One of the hallmarks of strychnine is its extreme bitterness (click for a review of the science, history, and toxicity of strychnine). So bitter, in fact, that homicidal poisonings are difficult to pull off. But with enough sweeteners and other flavors to mask the taste it is possible, as history has shown us. And with the advent of the hypodermic needle in the 1850’s, fatal injections were made possible. So difficult, but not impossible.
Beside my interest in poisons, I’m also a homebrewer, and have been making my own beer for the last 16 years. There’s really nothing like it. And while there are some very good commercial beers out there, they just aren’t as tasty as what a good homebrewer can make. So where am I going with this? In thinking about how to mask a bitter poison, such as strychnine, I thought “Why try to hide it? Put it in something that should be bitter,” and came up with beer. I figure one could turn a Pale Ale into an India Pale Ale, or for my British friends, turn a pint of Ordinary into a pint of Strong. But it seems history beat me to it. By several hundred years.
In 1800’s England nearly everything was taxed, including beer. A prevailing rumor was that pub keepers would evade the tax by watering down their beer. But in doing so they would dilute the bitterness, which came from hops during the brewing process. As a way to re-bitter the watered down beer, they would add strychnine, which was now readily available. Whether or not this was true, I don’t know, but it makes for a fine story.
I don’t have to tell anyone that the British take their beer seriously, as well they should. I love me some Theakston’s Old Peculier. So when in 1850 a French chemist by the name of M. Payen intimated that a large shipment of strychnine making its way to England was for the purpose of adultering beer, either at the brewery or after distribution to a pub . . . . well, those are fighting words, and the British took arms.
Two of the largest breweries at the time, Allsopp and Bass (Allsopp is now part of Allied Breweries and Bass is still brewing away), flung open their brewery doors and invited inspection by the “Analytical Sanitary Commission” (1). The Commission goes into great detail not only in the complete chemical analysis of their beers, but also the procedure for identifying strychnine. They first boil down half a gallon of beer to dryness (which is not an easy feat, trust me) and then using a standard color test of nitric and sulphuric acids, along with potassium dichromate, the solid would develop into a bright violet color if strychnine was present. Apparently brevity was not a strong suit of scientific publications in 1852, as they described perhaps a half-dozen different methods. In all, 20 beers each from Allsopp (2) and Bass (3) were tested, all with the same results:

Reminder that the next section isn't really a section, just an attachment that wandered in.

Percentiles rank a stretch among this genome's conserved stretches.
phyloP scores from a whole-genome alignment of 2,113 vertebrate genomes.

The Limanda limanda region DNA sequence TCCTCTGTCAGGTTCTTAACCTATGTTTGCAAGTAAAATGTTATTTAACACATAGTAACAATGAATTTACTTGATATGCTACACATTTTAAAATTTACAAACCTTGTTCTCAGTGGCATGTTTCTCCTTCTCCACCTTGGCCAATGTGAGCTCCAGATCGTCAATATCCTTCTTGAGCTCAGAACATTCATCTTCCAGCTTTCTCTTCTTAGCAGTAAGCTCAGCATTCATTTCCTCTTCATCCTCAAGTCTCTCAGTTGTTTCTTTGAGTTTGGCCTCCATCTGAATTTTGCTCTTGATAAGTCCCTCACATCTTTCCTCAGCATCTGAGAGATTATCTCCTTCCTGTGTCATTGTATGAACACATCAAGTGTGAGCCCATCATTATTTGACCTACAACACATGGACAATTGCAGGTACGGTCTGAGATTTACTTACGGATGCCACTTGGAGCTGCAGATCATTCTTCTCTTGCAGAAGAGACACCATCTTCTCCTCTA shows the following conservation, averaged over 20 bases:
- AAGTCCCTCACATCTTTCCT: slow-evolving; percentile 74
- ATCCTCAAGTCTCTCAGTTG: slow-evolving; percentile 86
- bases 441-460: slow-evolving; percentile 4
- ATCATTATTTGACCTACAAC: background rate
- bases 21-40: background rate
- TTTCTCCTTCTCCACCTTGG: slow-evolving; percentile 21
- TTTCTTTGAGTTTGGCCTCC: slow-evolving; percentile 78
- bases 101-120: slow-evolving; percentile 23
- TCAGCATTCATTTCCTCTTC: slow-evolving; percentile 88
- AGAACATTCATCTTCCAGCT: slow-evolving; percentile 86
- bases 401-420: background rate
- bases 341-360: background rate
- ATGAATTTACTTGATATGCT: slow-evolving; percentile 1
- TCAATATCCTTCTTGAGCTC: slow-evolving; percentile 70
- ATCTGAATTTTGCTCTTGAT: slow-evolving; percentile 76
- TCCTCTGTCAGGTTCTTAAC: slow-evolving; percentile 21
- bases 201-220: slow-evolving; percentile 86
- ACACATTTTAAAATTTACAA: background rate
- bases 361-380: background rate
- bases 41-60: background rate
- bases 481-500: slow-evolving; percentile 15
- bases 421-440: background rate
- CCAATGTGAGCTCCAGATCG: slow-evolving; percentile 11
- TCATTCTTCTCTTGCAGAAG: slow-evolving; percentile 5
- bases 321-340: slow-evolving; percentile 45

“The products of malt and hops, and the constituents of pure spring water. Not any other ingredient found, either organic or inorganic.”
You’d think that would be the end of it, wouldn’t you? Oh, no, not for M. Payen. He continued trolling British beer. Today you can troll someone on Twitter in the course of a few minutes, but in the 1850’s it took years. The Commission wrote:
“M. Payen expressed his regret that he had ever said the fraud appeared to have been practised, although, at the time, he accompanied this observation with the further remark that the falsification had no doubt ceased.”
Enter Baron Justus von Liebig. For those that don’t know, which I’m sure is 99.9% of you, Prof. Liebig was a major player in organic chemistry, and chemistry as a whole, in the early to late 1800’s. Not impressed enough to be considered the best teacher of his time, he founded the chemistry journal Annalen der Chemie, which after his death was renamed after him: Justus Liebig’s Annalen der Chemie. As a graduate student I often had to look up articles from the late 1800’s and early 1900’s in this journal. It was on the top shelf and the bound volumes were monstrous. It was quite the workout. It was also published in German, which is why my graduate adviser made us all take a semester of German. Ahhh, memory lane. Prof. Liebig also patented beef bullions cubes, and formed a company named “Oxo”, which is still around today. He was a rockstar.